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Golf Australia Express : GA Express 315
WATCHING THE RICH GET RICHER S o The Match (or Capital One’s The Match, as it should be officially known) has been and gone but the chatter about the $9 million boondoggle between Tiger Woods and Phil Mickelson rolls on. Mixed would be the best way to describe the reviews so far. Technical issues with the pay per view aspect meant most people ended up watching for free (and those who paid are being refunded their money) while the more important element – the golf itself – was less than stellar from all reports. Play on the day aside, however, the potential repercussions of what was on show at the weekend are broad and intriguing. According to most – irrespective of its success or otherwise – The Match was just a peek into what will likely be a big chunk of the golf entertainment landscape of the future. Winner take all big money matches with large side bets along the way are seen by a not insignificant number of people – some of them quite influential – as an entertaining way to consume the game. But if you have mixed feelings about aspects of this style of golf you are not alone. Head to head golf is nothing new and more than one wise old golf soul will tell you the Shell’s Wonderful World of Golf series of the 1960’s was the best televised golf in the history of the game. A quick search of YouTube confirms this to be a legitimate position. Those one-on-one encounters served a dual purpose: to simultaneously promote the Shell Oil company as well as golf, golfers and the game in all corners of the globe. What unfolded this past weekend – while sharing elements of what made the Shell series so appealing – was a very different beast. There was a matchplay element (always welcome), star names to create interest and a venue few knew much about. That’s where the similarities ended, however, and The Match delved into territory some find less appealing. There is a logical appeal to two of the game’s heavyweights facing off for a purse large enough to make both nervous. In theory, it should be riveting. But the reality is the game at the top level is now so awash with money that dollars are virtually irrelevant as a motivator. If you don’t think this is true ask Australian Open organisers about getting any of the world’s top 10 to make the trip to these shores. And does anybody genuinely believe Tiger walked away from the trip to Vegas at the weekend completely empty handed? There are other problems with the concept also, not the least of them being the crass nature of the pre-tournament promotion this past week. Many found photos of each player sitting behind the huge pile of cash that was at stake to be jarring and somewhat of a turnoff from watching. But perhaps the biggest problem with the concept is that the golf is secondary. It is classic ‘cart before horse’ thinking and is why, as a golf spectacle, it brings little, or any, real interest. There are dozens of ideas floating around the internet that would help improve this product in a myriad of ways and hopefully some are taken on board ahead of the next instalment. Because if it remains just multi-millionaires playing for more multi-millions – of other people’s money – then it will hopefully die a quick and natural death. VIEW THE ROD MORRI is an award-winning writer and podcast presenter. He hosts The iseekgolf.com Podcast weekly. CLICK here to listen.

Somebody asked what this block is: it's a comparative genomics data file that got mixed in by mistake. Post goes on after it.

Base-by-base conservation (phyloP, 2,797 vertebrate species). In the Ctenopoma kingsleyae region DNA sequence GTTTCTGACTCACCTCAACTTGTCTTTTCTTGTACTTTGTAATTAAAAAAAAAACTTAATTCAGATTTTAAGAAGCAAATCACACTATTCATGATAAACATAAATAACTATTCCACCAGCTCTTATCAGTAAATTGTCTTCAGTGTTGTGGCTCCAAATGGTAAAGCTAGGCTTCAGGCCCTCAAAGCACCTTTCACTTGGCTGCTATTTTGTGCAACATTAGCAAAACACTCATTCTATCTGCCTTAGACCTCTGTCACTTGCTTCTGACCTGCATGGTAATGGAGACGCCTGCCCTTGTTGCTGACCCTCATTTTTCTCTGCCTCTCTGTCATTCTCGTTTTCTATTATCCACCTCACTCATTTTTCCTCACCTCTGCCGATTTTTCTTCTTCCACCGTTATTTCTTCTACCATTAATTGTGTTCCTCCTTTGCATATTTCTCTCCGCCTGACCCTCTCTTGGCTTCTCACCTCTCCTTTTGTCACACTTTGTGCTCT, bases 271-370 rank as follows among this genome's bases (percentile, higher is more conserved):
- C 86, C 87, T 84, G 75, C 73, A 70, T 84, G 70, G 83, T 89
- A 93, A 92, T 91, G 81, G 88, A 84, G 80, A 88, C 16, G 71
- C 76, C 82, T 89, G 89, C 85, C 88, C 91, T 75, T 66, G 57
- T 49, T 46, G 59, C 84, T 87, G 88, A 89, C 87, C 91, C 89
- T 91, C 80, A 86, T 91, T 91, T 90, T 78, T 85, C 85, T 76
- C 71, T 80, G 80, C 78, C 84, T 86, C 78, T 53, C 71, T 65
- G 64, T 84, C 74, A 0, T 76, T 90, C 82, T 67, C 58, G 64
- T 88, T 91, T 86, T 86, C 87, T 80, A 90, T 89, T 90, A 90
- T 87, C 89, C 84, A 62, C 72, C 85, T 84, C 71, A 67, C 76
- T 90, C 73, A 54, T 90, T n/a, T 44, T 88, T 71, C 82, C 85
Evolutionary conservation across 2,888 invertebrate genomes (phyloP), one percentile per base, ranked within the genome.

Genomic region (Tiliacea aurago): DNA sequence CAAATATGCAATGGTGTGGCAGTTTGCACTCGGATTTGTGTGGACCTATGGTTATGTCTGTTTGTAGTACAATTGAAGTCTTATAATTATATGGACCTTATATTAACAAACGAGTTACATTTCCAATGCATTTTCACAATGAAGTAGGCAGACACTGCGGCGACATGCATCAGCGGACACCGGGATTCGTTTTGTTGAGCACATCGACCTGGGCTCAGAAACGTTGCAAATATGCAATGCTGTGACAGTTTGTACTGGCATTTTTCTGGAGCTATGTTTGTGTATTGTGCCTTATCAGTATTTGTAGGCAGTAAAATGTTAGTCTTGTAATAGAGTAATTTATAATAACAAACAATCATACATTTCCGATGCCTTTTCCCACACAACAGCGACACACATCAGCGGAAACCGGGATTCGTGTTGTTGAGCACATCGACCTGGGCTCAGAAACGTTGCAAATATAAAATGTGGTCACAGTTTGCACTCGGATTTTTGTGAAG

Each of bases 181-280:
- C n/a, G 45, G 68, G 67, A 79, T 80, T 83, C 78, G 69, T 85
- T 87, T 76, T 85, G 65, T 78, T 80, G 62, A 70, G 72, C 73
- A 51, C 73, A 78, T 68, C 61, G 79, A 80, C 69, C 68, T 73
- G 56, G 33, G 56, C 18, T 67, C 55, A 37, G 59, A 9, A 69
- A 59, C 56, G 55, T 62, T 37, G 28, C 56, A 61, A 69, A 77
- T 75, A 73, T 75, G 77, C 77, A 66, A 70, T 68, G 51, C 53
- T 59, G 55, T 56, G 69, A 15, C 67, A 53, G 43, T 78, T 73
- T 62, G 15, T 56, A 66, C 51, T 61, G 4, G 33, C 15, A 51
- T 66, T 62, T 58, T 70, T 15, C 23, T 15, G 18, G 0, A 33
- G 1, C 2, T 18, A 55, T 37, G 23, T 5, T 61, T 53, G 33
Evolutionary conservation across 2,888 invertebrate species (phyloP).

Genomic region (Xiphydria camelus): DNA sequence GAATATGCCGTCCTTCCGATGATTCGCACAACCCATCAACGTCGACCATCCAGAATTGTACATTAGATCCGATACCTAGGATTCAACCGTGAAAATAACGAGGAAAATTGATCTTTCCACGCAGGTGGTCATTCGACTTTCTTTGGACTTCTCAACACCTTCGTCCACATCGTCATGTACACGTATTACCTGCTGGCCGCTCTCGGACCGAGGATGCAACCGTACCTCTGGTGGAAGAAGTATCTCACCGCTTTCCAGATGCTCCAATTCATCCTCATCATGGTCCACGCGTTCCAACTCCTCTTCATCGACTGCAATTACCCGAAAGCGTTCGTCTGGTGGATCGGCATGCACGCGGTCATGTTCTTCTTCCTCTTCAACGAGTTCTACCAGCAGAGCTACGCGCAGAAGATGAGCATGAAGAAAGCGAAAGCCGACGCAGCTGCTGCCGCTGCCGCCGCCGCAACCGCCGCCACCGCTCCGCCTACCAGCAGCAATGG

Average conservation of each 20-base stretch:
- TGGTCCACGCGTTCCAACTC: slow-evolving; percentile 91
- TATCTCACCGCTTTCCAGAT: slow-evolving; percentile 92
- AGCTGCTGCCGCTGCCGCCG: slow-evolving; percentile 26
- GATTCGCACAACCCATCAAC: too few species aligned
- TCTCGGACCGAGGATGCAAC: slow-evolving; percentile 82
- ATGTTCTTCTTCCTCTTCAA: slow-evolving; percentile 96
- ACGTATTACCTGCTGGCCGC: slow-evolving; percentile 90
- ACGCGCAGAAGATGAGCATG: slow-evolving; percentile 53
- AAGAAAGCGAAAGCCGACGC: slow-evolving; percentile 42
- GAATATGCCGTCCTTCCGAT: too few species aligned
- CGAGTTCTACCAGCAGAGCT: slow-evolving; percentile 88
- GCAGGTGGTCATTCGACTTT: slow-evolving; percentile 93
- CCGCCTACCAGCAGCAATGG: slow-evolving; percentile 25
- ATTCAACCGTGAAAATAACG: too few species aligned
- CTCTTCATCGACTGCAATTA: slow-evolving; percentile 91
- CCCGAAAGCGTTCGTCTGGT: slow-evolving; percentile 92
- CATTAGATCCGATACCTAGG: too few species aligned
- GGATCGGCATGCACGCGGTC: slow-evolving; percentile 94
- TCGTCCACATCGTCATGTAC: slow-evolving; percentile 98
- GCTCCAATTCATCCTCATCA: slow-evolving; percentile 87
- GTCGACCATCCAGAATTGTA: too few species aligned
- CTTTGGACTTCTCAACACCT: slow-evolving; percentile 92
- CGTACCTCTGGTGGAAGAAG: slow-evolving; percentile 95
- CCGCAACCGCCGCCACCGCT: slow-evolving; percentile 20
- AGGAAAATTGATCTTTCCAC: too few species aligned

GA Express 314
GA Express 316